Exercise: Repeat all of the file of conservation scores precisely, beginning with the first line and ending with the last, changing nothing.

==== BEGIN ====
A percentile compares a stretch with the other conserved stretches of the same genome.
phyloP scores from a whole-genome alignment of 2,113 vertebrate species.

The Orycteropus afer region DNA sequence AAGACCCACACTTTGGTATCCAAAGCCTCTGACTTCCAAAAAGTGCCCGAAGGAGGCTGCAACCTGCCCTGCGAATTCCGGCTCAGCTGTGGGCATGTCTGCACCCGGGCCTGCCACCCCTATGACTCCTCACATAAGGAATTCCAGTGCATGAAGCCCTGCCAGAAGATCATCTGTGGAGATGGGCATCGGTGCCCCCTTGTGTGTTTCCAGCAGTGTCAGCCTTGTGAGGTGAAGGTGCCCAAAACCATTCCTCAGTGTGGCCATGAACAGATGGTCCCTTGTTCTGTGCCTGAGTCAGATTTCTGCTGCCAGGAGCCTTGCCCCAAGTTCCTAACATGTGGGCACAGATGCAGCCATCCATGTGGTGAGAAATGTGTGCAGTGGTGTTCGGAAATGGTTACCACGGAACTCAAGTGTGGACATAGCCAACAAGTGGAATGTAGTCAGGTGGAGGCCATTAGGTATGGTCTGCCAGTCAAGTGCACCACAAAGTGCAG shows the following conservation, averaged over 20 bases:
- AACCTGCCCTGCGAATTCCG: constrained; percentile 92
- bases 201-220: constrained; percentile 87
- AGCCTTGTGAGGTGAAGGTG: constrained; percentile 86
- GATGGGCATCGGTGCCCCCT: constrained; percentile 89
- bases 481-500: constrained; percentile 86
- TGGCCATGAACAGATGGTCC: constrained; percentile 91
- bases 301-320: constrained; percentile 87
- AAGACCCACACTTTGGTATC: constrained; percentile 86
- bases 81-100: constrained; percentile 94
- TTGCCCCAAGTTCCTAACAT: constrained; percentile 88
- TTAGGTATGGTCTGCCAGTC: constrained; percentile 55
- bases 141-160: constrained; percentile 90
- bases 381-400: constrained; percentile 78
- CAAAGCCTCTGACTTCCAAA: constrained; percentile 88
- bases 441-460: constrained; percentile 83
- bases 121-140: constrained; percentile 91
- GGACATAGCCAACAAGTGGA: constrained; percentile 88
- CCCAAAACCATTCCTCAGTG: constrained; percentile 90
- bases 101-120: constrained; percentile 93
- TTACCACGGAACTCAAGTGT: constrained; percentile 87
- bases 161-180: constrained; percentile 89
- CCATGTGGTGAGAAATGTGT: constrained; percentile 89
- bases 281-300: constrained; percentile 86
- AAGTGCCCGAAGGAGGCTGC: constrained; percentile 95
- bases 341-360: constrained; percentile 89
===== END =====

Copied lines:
A percentile compares a stretch with the other conserved stretches of the same genome.
phyloP scores from a whole-genome alignment of 2,113 vertebrate species.

The Orycteropus afer region DNA sequence AAGACCCACACTTTGGTATCCAAAGCCTCTGACTTCCAAAAAGTGCCCGAAGGAGGCTGCAACCTGCCCTGCGAATTCCGGCTCAGCTGTGGGCATGTCTGCACCCGGGCCTGCCACCCCTATGACTCCTCACATAAGGAATTCCAGTGCATGAAGCCCTGCCAGAAGATCATCTGTGGAGATGGGCATCGGTGCCCCCTTGTGTGTTTCCAGCAGTGTCAGCCTTGTGAGGTGAAGGTGCCCAAAACCATTCCTCAGTGTGGCCATGAACAGATGGTCCCTTGTTCTGTGCCTGAGTCAGATTTCTGCTGCCAGGAGCCTTGCCCCAAGTTCCTAACATGTGGGCACAGATGCAGCCATCCATGTGGTGAGAAATGTGTGCAGTGGTGTTCGGAAATGGTTACCACGGAACTCAAGTGTGGACATAGCCAACAAGTGGAATGTAGTCAGGTGGAGGCCATTAGGTATGGTCTGCCAGTCAAGTGCACCACAAAGTGCAG shows the following conservation, averaged over 20 bases:
- AACCTGCCCTGCGAATTCCG: constrained; percentile 92
- bases 201-220: constrained; percentile 87
- AGCCTTGTGAGGTGAAGGTG: constrained; percentile 86
- GATGGGCATCGGTGCCCCCT: constrained; percentile 89
- bases 481-500: constrained; percentile 86
- TGGCCATGAACAGATGGTCC: constrained; percentile 91
- bases 301-320: constrained; percentile 87
- AAGACCCACACTTTGGTATC: constrained; percentile 86
- bases 81-100: constrained; percentile 94
- TTGCCCCAAGTTCCTAACAT: constrained; percentile 88
- TTAGGTATGGTCTGCCAGTC: constrained; percentile 55
- bases 141-160: constrained; percentile 90
- bases 381-400: constrained; percentile 78
- CAAAGCCTCTGACTTCCAAA: constrained; percentile 88
- bases 441-460: constrained; percentile 83
- bases 121-140: constrained; percentile 91
- GGACATAGCCAACAAGTGGA: constrained; percentile 88
- CCCAAAACCATTCCTCAGTG: constrained; percentile 90
- bases 101-120: constrained; percentile 93
- TTACCACGGAACTCAAGTGT: constrained; percentile 87
- bases 161-180: constrained; percentile 89
- CCATGTGGTGAGAAATGTGT: constrained; percentile 89
- bases 281-300: constrained; percentile 86
- AAGTGCCCGAAGGAGGCTGC: constrained; percentile 95
- bases 341-360: constrained; percentile 89